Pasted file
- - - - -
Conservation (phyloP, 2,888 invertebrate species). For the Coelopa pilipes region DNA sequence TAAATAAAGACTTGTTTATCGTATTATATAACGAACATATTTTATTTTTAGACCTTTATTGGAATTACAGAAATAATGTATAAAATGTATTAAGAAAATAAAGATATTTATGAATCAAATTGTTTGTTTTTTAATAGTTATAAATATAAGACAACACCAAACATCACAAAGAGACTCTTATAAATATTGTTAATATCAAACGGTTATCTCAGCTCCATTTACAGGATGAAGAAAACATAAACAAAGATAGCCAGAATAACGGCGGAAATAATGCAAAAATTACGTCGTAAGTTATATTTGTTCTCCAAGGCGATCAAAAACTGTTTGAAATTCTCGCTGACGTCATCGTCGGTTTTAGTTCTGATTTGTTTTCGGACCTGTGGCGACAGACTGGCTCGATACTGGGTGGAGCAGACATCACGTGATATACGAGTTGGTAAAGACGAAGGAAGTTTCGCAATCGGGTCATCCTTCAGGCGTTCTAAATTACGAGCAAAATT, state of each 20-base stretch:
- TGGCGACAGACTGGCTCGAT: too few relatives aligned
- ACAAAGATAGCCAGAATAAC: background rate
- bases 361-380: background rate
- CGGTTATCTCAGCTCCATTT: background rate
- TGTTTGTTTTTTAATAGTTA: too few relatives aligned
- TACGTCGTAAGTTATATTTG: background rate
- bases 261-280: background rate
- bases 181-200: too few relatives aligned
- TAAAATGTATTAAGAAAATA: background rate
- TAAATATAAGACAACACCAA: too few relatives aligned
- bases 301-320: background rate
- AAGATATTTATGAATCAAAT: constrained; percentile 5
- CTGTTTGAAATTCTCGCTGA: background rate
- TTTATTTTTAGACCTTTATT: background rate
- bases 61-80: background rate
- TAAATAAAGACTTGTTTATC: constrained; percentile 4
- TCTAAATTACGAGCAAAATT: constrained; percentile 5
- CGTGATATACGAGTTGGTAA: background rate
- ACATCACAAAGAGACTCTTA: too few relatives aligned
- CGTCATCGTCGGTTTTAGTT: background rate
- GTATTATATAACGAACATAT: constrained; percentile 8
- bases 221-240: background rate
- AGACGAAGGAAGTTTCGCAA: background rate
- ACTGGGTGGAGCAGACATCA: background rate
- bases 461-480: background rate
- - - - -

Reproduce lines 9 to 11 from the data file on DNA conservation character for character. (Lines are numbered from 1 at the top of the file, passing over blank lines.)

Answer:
- bases 181-200: too few relatives aligned
- TAAAATGTATTAAGAAAATA: background rate
- TAAATATAAGACAACACCAA: too few relatives aligned